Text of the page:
The reason I am saying this is simple. It’s to really underline how important it is that we do act now, all of us, to limit our interactions as much as possible and stop the virus spreading.

I’m joined today by the Cabinet Secretary for the Economy and the Chief Nursing Officer.

The Economy Secretary will confirm some additional support for cultural organisations, and will also talk about analysis being published today by the Scottish Government.

Today’s figures for economic output published this morning showed that GDP fell by almost one fifth in Scotland during the period from April to June.  And yesterday’s unemployment figures showed that unemployment over the past year has risen from 110,000 to 128,000.

That rise is smaller than it would have been without business support from both the Scottish and UK governments, and in particular without the UK Government’s Job Retention Scheme.

The Scottish Government is not able to implement a Job Retention scheme of our own since we do not currently have the borrowing powers to do so.

That is why we welcomed the UK Government’s scheme. It has protected around a third of the workforce in Scotland. Even now, when more sectors of the economy have opened up, it is still supporting more than 200,000 jobs in Scotland.

The UK Government currently plans to end the job retention scheme at the end of October.

The Scottish Government’s very firm belief is that it should be extended in some form or another well into next year.

Ending it at the end of October as is currently planned will lead to a sharp increase in unemployment and it will also harm our longer term economic prospects.

The economic problems that Covid is causing will not end in a month’s time, so our economic support should not end in a month’s time either.

Extending the scheme would be in line with the approach of countries like France and Germany and it would be, in my view, in the long term interests of the economy.

So it is something we will continue to make the case for throughout the next six weeks and I am hopeful that we will see some positive developments in that regard.

The economic emergency we are dealing with is of course inextricably linked to and indeed caused by the public health emergency we have faced in these past six months.

Keeping the virus under control as effectively as possible is the best way of keeping the economy safely and sustainably open.

Testing is an absolutely crucial element in doing that. That is why I have discussed difficulties in the testing system over the last couple of days.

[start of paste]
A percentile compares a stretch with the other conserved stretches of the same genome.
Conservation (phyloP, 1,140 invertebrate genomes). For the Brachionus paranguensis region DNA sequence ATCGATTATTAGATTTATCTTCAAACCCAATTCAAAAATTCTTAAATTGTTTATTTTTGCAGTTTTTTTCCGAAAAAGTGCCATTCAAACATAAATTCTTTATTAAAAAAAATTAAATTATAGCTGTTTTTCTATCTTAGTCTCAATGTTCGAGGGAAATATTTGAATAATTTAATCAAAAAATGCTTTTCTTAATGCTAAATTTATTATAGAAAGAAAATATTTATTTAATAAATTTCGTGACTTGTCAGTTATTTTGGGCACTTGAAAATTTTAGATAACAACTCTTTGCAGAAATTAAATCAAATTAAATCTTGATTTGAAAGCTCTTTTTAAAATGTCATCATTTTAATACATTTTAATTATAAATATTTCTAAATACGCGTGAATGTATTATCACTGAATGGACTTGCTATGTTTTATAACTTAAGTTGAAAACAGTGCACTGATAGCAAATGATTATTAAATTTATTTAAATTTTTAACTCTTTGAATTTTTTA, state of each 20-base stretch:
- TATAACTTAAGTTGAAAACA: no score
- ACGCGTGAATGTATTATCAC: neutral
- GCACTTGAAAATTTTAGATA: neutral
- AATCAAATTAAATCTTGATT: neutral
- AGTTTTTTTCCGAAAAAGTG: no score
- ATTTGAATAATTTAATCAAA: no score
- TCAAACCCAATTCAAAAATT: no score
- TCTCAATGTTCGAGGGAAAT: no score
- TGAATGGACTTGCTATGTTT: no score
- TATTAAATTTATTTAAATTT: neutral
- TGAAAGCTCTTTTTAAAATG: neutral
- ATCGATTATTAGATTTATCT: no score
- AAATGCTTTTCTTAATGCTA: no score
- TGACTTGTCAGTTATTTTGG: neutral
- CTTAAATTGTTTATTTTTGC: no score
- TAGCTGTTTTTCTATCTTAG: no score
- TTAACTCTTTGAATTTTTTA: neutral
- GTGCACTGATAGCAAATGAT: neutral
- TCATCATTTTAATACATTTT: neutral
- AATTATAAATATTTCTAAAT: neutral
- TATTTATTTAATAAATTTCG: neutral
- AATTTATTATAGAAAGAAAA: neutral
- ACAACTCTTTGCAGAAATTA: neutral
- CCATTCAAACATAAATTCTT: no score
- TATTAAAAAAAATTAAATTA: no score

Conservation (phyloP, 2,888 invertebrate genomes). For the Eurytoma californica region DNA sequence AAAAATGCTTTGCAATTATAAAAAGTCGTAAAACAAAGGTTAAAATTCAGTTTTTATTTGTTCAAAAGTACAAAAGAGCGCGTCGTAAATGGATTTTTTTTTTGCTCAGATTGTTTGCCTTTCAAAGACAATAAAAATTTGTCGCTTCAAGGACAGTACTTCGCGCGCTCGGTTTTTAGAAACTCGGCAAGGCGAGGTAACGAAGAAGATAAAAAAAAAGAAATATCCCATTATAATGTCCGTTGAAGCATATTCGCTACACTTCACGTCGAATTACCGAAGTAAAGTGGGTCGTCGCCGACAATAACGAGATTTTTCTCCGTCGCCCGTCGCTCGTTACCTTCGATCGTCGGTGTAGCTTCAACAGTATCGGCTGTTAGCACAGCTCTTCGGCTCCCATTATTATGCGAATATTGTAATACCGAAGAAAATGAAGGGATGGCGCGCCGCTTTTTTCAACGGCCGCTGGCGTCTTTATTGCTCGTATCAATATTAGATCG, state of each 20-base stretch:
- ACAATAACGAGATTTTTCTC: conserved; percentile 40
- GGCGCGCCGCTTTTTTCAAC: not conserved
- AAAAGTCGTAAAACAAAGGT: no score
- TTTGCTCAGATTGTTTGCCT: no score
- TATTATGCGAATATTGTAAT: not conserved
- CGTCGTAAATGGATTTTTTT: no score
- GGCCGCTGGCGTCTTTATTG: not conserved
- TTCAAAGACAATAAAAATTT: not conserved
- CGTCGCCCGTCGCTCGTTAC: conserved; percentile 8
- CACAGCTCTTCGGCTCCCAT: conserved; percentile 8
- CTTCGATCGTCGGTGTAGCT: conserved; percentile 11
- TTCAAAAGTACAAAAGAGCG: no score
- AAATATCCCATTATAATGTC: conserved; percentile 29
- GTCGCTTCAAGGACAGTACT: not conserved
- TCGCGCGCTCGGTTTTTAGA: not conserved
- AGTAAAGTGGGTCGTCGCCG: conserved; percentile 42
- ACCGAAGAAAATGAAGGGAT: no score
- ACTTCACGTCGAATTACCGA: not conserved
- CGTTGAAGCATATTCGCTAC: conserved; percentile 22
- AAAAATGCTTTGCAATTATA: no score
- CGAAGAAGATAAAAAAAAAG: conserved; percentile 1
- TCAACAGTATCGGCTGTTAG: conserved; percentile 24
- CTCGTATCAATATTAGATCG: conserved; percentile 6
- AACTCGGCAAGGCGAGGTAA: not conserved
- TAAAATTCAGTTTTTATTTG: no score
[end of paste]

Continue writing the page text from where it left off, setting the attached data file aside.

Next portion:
The backlog in the UK wide system that we have been concerned about over the past few days is reducing which is positive news.

However, we are concerned to ensure that it doesn’t build up again and that turnaround times for tests improves.

We will therefore continue to monitor these issues closely. I personally am monitoring them very closely on a daily basis right now and will discuss them where necessary with the UK Government.

We will also continue to consider how the Scottish government can use NHS capacity so called Pillar 1 testing capacity to help ease these pressures. However, as I said yesterday there are complexities associated with that and, of course, we would need to be certain that any such action actually helps improve the situation we are facing here in Scotland.

I will continue to update on these issues as necessary and appropriate.

However it’s worth stressing that although we continue to have some concerns over the time being taken to process tests in the Lighthouse laboratories, there are no signs at this stage of people in Scotland facing widespread difficulties in booking a test.

I know there have been reports from other parts of the UK about that and indeed we had some of these problems when schools went back a few weeks ago but right now there are no widespread difficulties for people in Scotland booking a test.

So if you do have symptoms of Covid, the advice of course is to self-isolate and book a test immediately, and that advice remains as important as ever.

We are also working again in partnership with the UK government to make testing more accessible.

To that end, I am pleased that a new walk-in centre is on track to open on Saturday at the Arc Sports Centre in the centre of Glasgow.

As some of you may know, the Arc is part of the Glasgow Caledonian University campus, and is also just a few hundred metres away from Strathclyde University.